Excellent though they usually are, Syleena Johnson albums are rarely an easy listen. The big-voiced daughter of blues man Syl Johnson, she broke through back in 2001 with the wonderful ‘Love, Pain and Forgiveness’ and you knew back then that this was no ordinary soul singer – both in the content of her work and approach in its delivery. That album purported to explain how God had established a relationship within Syleena – allowing her to “bleed her artistry”. Since then her albums have continued to chronicle that relationship along with her development, her aspirations and her theories. En route, she’s earned a degree in Nutrition Science and acted in acclaimed off Broadway plays as well as becoming an in-demand model. At the same time she’s collaborated with some of the top names in contemporary R&B including Busta Rhymes, the Flipmode Squad, Kanye West, Twista, Jermaine Dupri and Common and like those illustrious names Syleena’s never been afraid to experiment with her music and ‘Chapter V’ is the culmination of all that.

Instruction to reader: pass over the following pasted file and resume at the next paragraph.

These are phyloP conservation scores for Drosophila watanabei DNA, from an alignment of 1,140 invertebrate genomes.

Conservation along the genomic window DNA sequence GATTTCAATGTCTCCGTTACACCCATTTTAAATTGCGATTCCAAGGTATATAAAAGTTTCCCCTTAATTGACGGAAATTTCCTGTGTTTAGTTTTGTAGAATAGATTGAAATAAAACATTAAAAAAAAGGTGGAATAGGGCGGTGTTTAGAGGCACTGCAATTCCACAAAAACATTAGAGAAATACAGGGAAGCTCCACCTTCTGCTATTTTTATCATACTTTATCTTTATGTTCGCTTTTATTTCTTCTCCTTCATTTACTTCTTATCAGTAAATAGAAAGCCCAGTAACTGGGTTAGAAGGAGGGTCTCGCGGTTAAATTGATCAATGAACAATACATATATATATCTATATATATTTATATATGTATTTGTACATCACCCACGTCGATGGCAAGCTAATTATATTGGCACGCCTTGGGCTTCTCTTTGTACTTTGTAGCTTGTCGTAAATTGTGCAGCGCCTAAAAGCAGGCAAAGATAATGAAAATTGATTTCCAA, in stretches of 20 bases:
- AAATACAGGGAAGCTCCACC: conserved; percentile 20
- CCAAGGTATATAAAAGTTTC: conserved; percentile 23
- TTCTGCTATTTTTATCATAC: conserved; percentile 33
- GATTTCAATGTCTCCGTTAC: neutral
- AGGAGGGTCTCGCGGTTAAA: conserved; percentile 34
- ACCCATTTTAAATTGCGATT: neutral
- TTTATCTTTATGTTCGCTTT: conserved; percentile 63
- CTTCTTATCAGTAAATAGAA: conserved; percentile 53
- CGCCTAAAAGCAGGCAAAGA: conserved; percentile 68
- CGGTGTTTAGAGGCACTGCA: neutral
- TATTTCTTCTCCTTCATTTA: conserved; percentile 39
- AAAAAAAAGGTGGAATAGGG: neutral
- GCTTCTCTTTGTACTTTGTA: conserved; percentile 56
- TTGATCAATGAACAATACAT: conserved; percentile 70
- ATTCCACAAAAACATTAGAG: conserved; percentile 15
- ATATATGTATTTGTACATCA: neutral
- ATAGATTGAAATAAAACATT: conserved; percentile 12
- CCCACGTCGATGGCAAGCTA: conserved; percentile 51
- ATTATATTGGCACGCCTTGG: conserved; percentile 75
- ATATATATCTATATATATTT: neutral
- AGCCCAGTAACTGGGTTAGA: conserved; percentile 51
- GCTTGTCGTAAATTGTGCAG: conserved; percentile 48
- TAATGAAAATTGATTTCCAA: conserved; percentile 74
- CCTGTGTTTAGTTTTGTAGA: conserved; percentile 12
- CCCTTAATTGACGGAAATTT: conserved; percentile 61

Syleena herself says that the music here is an attempt to get away from the soft, “cookie cutter” sounds that music biz execs expect female soulsters to deliver. So, straight from the word go she gets right in your face. The opener, ‘Underrated’ is a fierce, scattery slab of experimental R&B complete with a rap from AK of Do Or Die. It’s an aggressive tune with a boxing metaphor that’s expanded on the balladic ‘The Champ’. That one’s a broody ballad, as is ‘Stone Wall’. Much more energetic (and aggressive) are ‘A Boss’, ‘Fade Away’, ‘Label Me’ (great lyrics here, by the way) and ‘Go Head’ – all earmarked by electro sounds, some thinner and tinnier than others and quite at odds with Syleena’s feisty, southern style soul growl. That single fact makes it all a hard listen and there’s palpable relief when we get to ‘Angry Girl’. This is a lovely ballad – very gentle by the standards of the rest of the LP. It’s a duet with Tweet and though it’s presented sweetly, Syleena’s still keen to work her agenda. Lyrically it addresses women who carry negative attitudes that ruin men and the love for the next woman who might come along. It’s real modern soul and easily the LP’s best cut – certainly the most accessible. Like I said don’t open ‘Chapter V’ if you want an easy ride.